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5 December 2013 11:26 am ,
Vol. 342 ,
Snake venoms are remarkably complex mixtures that can stun or kill prey within minutes. But more and more researchers...
At age 30, Dutch biologist Freek Vonk has built up a respectable career as a snake scientist. But in his home country,...
Since arriving on the island of Guam in the 1940s, the brown tree snake ( Boiga irregularis ) has extirpated native...
An animal rights group known as the Nonhuman Rights Project filed lawsuits in three New York courts this week in an...
Researchers have been hot on the trail of the elusive Denisovans, a type of ancient human known only by their DNA and...
Thousands of scientists in the Russian Academy of Sciences (RAS) are about to lose their jobs as a result of the...
Dyslexia, a learning disability that hinders reading, hasn't been associated with deficits in vision, hearing, or...
Exotic, elusive, and dangerous, snakes have fascinated humankind for millennia. They can be hard to find, yet their...
- 5 December 2013 11:26 am , Vol. 342 , #6163
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NIH Has No Plans to Bring Back Third Grant Submission
28 November 2012 4:20 pm
Quashing hopes raised by a recent news report, the National Institutes of Health (NIH) announced today that it will not reverse a controversial policy that gives researchers only one chance to resubmit a rejected research grant proposal.
The matter concerns the agency's old "three strikes" rule, which allowed researchers two chances to resubmit a rejected grant application. (The three versions were known as the A0, A1, and A2.) A few years ago, an advisory committee told NIH that as budgets became tighter, peer reviewers were not approving many grants on the first submission and were instead putting investigators in a holding pattern. Strong proposals usually received funding after the applicant resubmitted the grant—but this often could mean a long wait. So in early 2009, the NIH began phasing out the A2 and allowing researchers to resubmit a rejected grant just once. If their second submission (A1) is rejected, they must revise their idea and submit it as new proposal.
The change sparked an uproar. More than 2300 researchers signed a petition last year arguing that with grant success rates at record lows, the limit on resubmissions was unfair to scientists who had just missed the funding cutoff. It was especially unreasonable to expect young scientists who struck out twice to come up with an entirely new idea, the petitioners argued. NIH extramural research chief Sally Rockey soon responded by saying the agency was holding firm.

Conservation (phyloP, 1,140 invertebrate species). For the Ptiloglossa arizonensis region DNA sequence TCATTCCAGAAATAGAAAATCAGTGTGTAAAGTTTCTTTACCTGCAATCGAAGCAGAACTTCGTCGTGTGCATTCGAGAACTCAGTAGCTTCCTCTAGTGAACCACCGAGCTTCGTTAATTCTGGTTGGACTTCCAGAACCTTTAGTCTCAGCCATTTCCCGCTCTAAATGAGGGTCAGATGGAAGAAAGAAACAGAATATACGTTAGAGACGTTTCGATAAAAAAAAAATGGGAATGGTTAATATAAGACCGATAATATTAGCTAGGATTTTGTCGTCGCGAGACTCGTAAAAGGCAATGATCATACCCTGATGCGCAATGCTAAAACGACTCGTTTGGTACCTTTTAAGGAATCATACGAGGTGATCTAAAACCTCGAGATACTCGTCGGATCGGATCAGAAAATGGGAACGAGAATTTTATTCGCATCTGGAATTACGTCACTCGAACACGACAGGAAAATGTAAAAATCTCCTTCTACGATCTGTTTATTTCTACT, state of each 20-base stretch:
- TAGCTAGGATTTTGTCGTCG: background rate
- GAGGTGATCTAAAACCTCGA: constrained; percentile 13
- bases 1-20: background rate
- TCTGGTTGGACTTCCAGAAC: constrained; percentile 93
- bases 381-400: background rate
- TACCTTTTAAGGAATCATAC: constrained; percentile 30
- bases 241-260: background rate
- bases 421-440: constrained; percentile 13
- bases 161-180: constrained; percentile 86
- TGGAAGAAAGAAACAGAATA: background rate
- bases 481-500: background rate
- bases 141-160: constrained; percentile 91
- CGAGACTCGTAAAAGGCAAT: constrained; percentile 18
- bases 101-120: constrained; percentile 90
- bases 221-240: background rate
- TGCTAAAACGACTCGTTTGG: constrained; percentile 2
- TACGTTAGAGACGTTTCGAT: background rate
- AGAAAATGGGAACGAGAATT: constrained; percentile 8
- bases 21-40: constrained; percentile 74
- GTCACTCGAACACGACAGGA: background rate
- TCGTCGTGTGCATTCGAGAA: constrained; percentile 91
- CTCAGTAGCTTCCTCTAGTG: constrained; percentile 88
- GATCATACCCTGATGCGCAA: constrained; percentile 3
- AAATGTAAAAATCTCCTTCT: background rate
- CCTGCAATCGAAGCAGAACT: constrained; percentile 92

But last month, Nature's news blog reported that the agency was thinking about bringing back the A2. According to the story: "Senior leaders … will decide in the next several weeks whether to abandon" the two strikes policy. The article drew a flurry of comments for and against the A2 on the DrugMonkey blog—those who side with NIH point out that it would not increase the overall number of grants being funded.
Today on her blog, Rockey told readers that after reviewing its latest grant data, NIH has no plans to bring back the A2. She says that the policy is working as intended: A larger portion of applications are being funded as A0s and the average wait time for receiving funding for a grant application has dropped from 93 weeks to 56 weeks. Nor are new investigators at a disadvantage, at least based on how long they wait for funding, Rockey suggested—it's only a couple weeks longer than investigators overall.
The agency also looked at what would happen if all rejected A1s above a certain quality cutoff point were funded. This would merely "displace" A0s and A1s that would eventually be funded "and increase the time to award for many applications. For these reasons, we have decided to continue the policy in its current form," Rockey wrote.